Mike McCully, owner of The McCully Group LLC, Chicago, notes that with the recent drop in U.S. milk prices, there is an expectation for a contraction in the U.S. dairy herd and lower milk production later this year, which would set the market up for a recovery into 2017.

“However, cow numbers remain high, culling is below a year ago and the rally in cheese prices adds back $2 or more to milk checks,” McCully says. “In short, the contraction in the herd might not happen as margins will recover to break even or above for most farms.”

Meanwhile, CME butter holds strong above $2 per pound, settling at $2.20 today.

“There has been a lot of cream on the market this spring, and multiples have been historically low,” McCully says. “However, that has not translated into a lot of excess bulk butter, or at least that came to the CME.”

McCully notes butter makers have been hesitant to make a lot of surplus bulk butter given the risk of the value of their inventory dropping, and that reluctance has helped to keep prices high.

“After several months of bearish stocks numbers for butter, prices have only moved higher,” he says. “That is the definition of a bull market, and one that seems poised to make another run at high prices this fall.”

Dorland notes as heat begins to pick up, ice cream demand is starting.

“It seems the seasonal shift from churns to ice cream is starting. Over the past two years the shortfall of cream sent butter market and multipliers higher. Currently, available cream may keep prices from climbing, but prices may not fall easily either,” she says.

Dorland adds that butter seems comfortable in the $2-$2.10 range, which seems a reasonable place for it to remain.

“The plentiful cream and butter stocks will weigh on the market, but strong demand and the resilience of butter will continue to be supportive,” Laine adds. “I think the availability will prevent prices from hitting the peaks we saw the last couple of years.”

However, he notes that if futures continue to hold a premium in cheese and butter markets, it will provide some support to the spot markets.

“I expect more volatility with cheese while the market finds a balance between the heavy inventories and the availability of current product,” Laine says. “I would expect cheese to bounce around in its current range with some near-term upside potential.”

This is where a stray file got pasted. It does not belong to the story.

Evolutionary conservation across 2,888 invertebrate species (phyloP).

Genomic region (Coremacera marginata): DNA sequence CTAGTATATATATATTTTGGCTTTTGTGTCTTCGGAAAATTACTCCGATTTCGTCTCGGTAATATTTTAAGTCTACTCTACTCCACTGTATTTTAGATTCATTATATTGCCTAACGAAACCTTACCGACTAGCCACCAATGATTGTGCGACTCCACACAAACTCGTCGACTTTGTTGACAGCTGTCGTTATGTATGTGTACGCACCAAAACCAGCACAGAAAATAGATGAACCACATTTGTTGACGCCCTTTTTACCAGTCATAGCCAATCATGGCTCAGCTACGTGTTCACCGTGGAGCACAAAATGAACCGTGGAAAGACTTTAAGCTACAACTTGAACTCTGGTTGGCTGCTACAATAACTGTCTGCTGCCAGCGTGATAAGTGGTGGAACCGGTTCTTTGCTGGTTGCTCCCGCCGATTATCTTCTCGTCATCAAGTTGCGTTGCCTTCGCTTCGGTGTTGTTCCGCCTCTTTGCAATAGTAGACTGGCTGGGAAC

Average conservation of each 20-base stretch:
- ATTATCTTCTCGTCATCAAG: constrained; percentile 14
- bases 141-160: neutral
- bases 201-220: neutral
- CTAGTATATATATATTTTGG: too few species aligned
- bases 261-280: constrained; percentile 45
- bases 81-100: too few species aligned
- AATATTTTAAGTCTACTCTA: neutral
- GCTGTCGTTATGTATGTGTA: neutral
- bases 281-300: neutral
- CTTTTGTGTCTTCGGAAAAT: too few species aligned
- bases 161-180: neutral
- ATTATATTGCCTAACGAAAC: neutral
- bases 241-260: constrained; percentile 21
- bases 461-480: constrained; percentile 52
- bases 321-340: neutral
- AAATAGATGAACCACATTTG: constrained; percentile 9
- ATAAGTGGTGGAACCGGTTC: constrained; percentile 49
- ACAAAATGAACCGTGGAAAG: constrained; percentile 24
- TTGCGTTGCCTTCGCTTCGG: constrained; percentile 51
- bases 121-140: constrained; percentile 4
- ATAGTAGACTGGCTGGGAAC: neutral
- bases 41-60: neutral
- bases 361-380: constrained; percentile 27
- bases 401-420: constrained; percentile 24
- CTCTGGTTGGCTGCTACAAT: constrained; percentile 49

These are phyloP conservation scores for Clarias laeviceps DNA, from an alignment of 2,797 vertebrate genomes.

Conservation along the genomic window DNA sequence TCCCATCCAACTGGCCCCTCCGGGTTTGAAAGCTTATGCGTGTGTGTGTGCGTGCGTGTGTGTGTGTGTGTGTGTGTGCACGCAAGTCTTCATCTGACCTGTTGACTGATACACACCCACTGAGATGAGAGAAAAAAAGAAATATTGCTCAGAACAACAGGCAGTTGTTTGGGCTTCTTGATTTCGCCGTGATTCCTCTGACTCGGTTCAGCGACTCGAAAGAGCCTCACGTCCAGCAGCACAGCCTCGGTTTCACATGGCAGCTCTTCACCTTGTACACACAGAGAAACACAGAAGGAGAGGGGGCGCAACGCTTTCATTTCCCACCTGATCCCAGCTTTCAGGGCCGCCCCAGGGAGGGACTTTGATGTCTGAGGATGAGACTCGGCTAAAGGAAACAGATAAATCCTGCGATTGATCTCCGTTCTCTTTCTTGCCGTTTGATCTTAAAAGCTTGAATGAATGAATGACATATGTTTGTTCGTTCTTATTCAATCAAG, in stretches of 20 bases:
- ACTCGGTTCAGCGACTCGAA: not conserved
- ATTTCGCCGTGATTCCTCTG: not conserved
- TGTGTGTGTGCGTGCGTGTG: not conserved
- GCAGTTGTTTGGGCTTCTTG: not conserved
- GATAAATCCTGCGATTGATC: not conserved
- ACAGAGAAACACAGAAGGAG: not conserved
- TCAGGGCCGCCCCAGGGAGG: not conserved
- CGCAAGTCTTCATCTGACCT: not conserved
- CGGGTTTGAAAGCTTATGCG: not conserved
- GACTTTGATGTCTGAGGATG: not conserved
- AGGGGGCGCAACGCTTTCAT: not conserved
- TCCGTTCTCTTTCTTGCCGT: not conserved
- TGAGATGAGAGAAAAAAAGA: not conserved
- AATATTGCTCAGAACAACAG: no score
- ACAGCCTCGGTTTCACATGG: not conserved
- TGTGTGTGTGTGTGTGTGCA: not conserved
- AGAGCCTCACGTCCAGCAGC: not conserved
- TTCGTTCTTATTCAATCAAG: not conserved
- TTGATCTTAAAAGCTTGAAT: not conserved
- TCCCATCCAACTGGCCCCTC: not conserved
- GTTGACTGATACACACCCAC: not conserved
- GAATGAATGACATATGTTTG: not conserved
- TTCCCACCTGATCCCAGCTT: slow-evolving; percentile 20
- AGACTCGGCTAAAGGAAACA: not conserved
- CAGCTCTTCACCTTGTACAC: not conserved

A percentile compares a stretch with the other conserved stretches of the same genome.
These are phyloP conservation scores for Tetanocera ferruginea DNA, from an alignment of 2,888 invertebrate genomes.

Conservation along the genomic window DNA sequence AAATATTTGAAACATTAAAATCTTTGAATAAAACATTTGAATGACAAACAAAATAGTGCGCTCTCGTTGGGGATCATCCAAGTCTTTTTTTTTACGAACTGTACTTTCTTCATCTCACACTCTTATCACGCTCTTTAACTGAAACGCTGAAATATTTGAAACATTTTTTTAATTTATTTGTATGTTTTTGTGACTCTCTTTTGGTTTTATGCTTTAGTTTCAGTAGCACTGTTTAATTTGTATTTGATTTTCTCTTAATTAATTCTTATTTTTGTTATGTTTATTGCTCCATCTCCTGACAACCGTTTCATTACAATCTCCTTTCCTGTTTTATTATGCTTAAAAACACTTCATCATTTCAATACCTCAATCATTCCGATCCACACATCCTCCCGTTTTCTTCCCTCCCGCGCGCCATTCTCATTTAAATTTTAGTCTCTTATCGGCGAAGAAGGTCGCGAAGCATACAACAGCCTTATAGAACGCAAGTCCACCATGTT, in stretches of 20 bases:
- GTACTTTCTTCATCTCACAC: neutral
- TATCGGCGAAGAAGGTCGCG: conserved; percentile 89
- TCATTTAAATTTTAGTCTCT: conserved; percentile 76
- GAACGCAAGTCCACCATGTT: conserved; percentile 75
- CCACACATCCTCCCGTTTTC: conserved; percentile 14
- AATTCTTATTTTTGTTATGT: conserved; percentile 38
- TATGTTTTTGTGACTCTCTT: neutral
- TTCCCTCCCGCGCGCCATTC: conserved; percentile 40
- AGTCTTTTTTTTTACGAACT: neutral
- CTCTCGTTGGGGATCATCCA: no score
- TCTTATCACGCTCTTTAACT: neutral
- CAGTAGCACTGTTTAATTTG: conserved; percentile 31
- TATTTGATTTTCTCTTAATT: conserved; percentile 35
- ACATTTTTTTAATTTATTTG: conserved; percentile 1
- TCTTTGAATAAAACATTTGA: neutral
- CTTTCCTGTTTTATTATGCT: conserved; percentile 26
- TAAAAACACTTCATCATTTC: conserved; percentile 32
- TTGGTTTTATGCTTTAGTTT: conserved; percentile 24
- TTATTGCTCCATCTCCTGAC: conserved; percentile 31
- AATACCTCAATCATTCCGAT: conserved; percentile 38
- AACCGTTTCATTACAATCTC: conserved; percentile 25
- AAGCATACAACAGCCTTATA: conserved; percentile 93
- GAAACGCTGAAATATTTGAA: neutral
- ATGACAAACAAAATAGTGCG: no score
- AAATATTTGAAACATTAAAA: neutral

OIG: FDA initiation process
for food recalls is inefficient

June 10, 2016

WASHINGTON — The Office of Inspector General (OIG) of the U.S. Department of Health and Human Services this week said its ongoing audit of FDA’s food recall program finds that FDA has not implemented an efficient and effective food recall initiation process to help ensure the safety of the nation’s food supply.

Specifically, FDA does not have policies and procedures to ensure that firms or responsible parties initiate voluntary food recalls promptly, OIG says. As a result, in some cases consumers remained at risk of illness or death for several weeks after FDA was aware of a potentially hazardous food in the supply chain.

OIG suggests FDA update its policies and procedures to instruct its recall staff to establish set time frames for FDA to request that firms voluntarily recall their products and initiate voluntary food recalls.

OIG notes the audit is a follow-up of its June 2011 report, “Review of the Food and Drug Administration’s Monitoring of Imported Food Recalls.” In that audit, OIG found FDA’s food recall program was inadequate because FDA did not have the authority to require firms to recall certain foods and FDA did not always follow its own procedures.

“To help ensure the safety of the nation’s food supply, we recommended (in 2011) that FDA consider our findings when implementing the FDA Food Safety Modernization Act (FSMA) and follow its own procedures for monitoring recalls. FDA agreed with our recommendation,” OIG says.

In the current report, OIG says preliminary audit results show that for all 30 voluntary recalls in its sample, after FDA first became aware that an adulterated or misbranded product could be in the food supply chain, it did not prescribe a timeline for each firm to initiate a recall. For two recalls, the firms did not initiate the recall of all potentially harmful products until 165 days and 81 days after FDA became aware of the potential contaminations.

OIG says the delays in the firms’ recalls may have occurred because FDA did not have policies and procedures that instruct its recall staff to establish set time frames for FDA to request that firms voluntarily recall their products and for firms to initiate voluntary food recalls.

“As a result, consumers remained at risk of illness or death for several weeks after FDA knew of potentially hazardous food,” OIG says.

OIG cites examples including a series of recalls in 2014 involving various cheese products where at least nine people became ill from Listeria monocytogenes, including one infant who died. According to FDA records, the Centers for Disease Control and Prevention also linked two fetal losses to these illnesses. Eighty-one days passed from the date FDA became aware of the adulterated product and the date the firm voluntarily recalled all affected products, OIG says.

In a statement on the preliminary audit results, FDA says public health is its top priority and the agency works hard to ensure the U.S. food supply remains among the safest in the world.

During the nearly 3-year period recently reviewed by OIG, FDA oversaw thousands of food recalls, with an average time for recall initiation of less than a week, the agency says.

“A small number of these recalls fell well outside of that average, with months passing before all impacted products were taken off shelves, even though the FDA notified the companies involved of a contamination as soon as it had evidence,” FDA says.